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Research Article
Staphylococcus aureus Genetic Lineages Found in Urban Effluents and River Water

  Porrero MC*1       Valverde A1,2      Mateos A1,3      Cantón R2,4      Gortázar C5      FernándezGarayzábal J-F1,3      Domínguez L1   

1Centro de Vigilancia Sanitaria Veterinaria (VISAVET), Universidad Complutense Madrid, Madrid 28040, Spain
2Servicio de Microbiología. Hospital Universitario Ramón y Cajal and Instituto Ramón y Cajal de Investigaciones Sanitarias (IRYCIS), Madrid 28034, Spain
3Departamento de Sanidad Animal, Facultad de Veterinaria, Universidad Complutense, Madrid 28040, Spain
4Red Española de Investigación en Patología Infecciosa (REIPI), Sevilla 41071, Spain
5 SaBio Instituto de Investigación en Recursos Cinegéticos IREC (CSIC-UCLM), Ciudad Real 13005, Spain

*Corresponding author: Porrero MC, Centro de Vigilancia Sanitaria Veterinaria (VISAVET), Universidad Complutense Madrid, Madrid 28040, Spain, Tel: +34-91-394-4097; Fax: +34-91- 394-3795; E-mail: cporrero@ucm.es


Methicillin resistant and susceptible Staphylococcus aureus (MRSA and MSSA respectively) remain a public health concern as human pathogens. Presence of MRSA and MSSA in river water and urban effluents was studied to analyze the S. aureus population and determine the genetic diversity and predominant genotypes obtained by spa types and MLST on each ecological niche. MRSA proportion in urban effluents was higher than in river water (P<0.05). According to the Simpson’s Index of Diversity based on spa types, MSSA isolates were more diverse than MRSA isolates (P<0.05). Predominant spa types and STs detected in MSSA river water isolates were different from those found in urban effluents. In the MRSA population, ST125-t067 was the predominant genotype detected in both urban effluents (67.6%) and river water (82.4%). Overall, the MSSA and MRSA lineages most frequently found in river water and urban effluents were human associated clones (ST125-t067, ST5-t002; ST22-t032, ST30-t012 and ST15-t084). These results show the potential role of water in the S. aureus maintenance and dissemination. Association of isolates from the river with human ones could be reflecting the effect of anthropogenic activities in the ecosystems, which highlights the need to evaluate the circulation of pathogens in the environment via water.


Staphylococcus aureus; Urban effluents; River water; Spa typing; MLST


Methicillin resistant and methicillin susceptible Staphylococcus aureus (MRSA and MSSA) remains a public health concern as human pathogens [1]. Different genetic lineages have been described as Hospital AssociatedMRSA (HA-MRSA), Community-Associated-MRSA (CA-MRSA) and Livestock Associated-MRSA (LA-MRSA). Infections caused by HAMRSA isolates are normally related to risk factors such as hospitalization, surgery or indwelling medical devices [2]. CA-MRSA affects to otherwise healthy people and infections have been linked to the presence of the toxin Panton-Valentine leukocidin or PVL [2]. Finally, LA-MRSA has been considered an occupational risk although its frequency of isolation is increasing in countries with low prevalence of MRSA [3]. Genetic differentiation between these groups is getting more complicated due to the incidence of HA-MRSA in the community and vice versa and due to the transmission of MRSA between humans and animals [4]. Direct contact was pointed out as the most feasible transmission route of S. aureus [3]. However, colonized individuals might discharge bacteria into urban effluents and recreational water [5,6]. Wastewater treatment plants have been described as reservoirs for MRSA, and hypothetically, participate in their dissemination through sewage treatment plant effluents, as part of the S. aureus population might survive the wastewater treatments [6-9]. Moreover, the presence of MRSA in river water [10] points out the potential role of water in the dissemination of MRSA, and in consequence, into associated environments [8, 9, 11]. These facts led us to study the presence of MSSA and MRSA in urban effluents and river water to assess the genetic diversity and predominant genotypes within each ecological niche.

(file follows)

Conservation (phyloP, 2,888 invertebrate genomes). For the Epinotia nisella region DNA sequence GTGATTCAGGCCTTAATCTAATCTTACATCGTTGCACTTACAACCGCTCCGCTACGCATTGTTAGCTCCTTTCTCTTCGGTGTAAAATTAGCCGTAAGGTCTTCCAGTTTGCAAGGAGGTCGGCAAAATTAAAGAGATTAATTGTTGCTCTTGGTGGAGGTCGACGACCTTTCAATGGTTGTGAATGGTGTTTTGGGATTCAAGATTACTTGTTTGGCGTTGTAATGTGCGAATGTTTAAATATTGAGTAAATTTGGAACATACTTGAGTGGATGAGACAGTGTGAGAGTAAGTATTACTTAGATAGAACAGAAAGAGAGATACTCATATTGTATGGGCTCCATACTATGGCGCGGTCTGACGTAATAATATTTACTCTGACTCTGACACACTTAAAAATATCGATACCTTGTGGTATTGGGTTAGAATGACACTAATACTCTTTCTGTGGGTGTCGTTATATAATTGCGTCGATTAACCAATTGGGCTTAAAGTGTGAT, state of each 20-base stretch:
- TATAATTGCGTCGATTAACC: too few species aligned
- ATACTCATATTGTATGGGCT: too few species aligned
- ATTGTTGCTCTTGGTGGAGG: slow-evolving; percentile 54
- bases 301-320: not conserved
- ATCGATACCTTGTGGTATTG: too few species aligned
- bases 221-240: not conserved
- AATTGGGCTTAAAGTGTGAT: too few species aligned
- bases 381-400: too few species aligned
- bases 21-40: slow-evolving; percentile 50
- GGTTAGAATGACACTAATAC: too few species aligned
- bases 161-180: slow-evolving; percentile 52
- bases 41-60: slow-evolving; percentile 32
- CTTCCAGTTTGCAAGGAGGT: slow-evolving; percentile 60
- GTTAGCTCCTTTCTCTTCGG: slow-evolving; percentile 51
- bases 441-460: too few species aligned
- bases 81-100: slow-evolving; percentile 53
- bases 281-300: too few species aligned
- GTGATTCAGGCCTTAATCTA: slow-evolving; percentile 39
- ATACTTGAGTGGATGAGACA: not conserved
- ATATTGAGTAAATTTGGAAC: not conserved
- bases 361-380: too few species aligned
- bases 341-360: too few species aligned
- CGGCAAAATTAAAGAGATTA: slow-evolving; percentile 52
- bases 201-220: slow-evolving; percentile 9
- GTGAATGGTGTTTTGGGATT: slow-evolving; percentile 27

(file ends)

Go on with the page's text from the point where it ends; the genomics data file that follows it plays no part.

Experimental Section
Samples origin

One sample of urban effluents was taken in July 2011 in a sewage plant that gathers wastewater from several urban collectors (untreated wastewater) in an urban nucleus with 3.2 million people (http://www.ine. es/SID/Informe.do). One river water sample was taken in September 2012 in the countryside, downstream the municipal term of a city with 8,392 people (http://www.ine.es/SID/Informe.do).

Isolation and characterization